Your partner is still keen, but sex may well be the last thing on your mind. Before you start thinking this is something peculiar to you, rest assured you are not alone. Many women find that their desire for sex starts to wane as they go into menopause. Studies show that up to three-quarters of women feel their sex drive has reduced since menopause. That’s not surprising when seventy percent suffer with vaginal dryness and report it having a significant impact on the ability to be sexually active. Spontaneity and enjoyment go out the window as a result.
Many women regard their loss of libido as part of their fading youth. Our libido levels are most often a well-kept secret, and not something we consider an acceptable part of social chit-chat over cocktails, even with our best friends. There are no hard and fast rules about what is a normal level of libido, and there is no such thing as a ”normal” sex drive. What is normal to one couple may be abnormal to another. So, you can only judge your libido by your own standards, and if you feel that your sexual desire has diminished, the good news is that you can take action to restore it.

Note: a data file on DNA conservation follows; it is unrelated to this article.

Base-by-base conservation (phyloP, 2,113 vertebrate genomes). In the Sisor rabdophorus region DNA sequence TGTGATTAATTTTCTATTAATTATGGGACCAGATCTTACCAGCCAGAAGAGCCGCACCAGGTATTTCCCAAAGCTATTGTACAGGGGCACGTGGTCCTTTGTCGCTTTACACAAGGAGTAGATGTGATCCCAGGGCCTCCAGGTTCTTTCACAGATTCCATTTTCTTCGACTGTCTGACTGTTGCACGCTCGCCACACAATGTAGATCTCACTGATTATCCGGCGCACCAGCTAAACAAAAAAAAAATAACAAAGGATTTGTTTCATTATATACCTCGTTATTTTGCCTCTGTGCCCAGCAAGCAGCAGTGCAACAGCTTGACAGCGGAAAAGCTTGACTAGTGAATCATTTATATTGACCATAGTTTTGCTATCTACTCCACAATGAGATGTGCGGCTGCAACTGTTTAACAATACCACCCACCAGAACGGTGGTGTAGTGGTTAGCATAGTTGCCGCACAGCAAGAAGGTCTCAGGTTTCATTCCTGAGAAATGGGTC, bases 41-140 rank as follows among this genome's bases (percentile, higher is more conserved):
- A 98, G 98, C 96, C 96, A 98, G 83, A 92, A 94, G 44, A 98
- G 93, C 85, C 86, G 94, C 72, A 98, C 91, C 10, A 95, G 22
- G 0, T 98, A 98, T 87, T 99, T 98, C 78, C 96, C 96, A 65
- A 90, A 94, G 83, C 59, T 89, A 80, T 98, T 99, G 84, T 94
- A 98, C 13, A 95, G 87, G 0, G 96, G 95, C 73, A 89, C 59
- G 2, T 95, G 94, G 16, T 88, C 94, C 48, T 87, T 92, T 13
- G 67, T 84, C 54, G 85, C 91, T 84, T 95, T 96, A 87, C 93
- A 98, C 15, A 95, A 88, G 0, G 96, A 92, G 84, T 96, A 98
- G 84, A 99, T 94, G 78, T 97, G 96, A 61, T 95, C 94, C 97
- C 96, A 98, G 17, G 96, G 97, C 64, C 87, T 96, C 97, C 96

Falling levels of oestrogen can result in the lining of your vagina becoming dry and uncomfortable. When the vaginal tissues dry out, penetration can become painful and, in extreme cases, they may tear and bleed. Add all this to night sweats, it’s not surprising that you don’t feel very sexy.
Many women suffer in silence, thinking this is an inevitable part of growing older. But the good news is it doesn’t have to be this way. There are plenty of things you can do naturally repair the vaginal lining, encourage the cells to produce mucus again and rekindle your libido.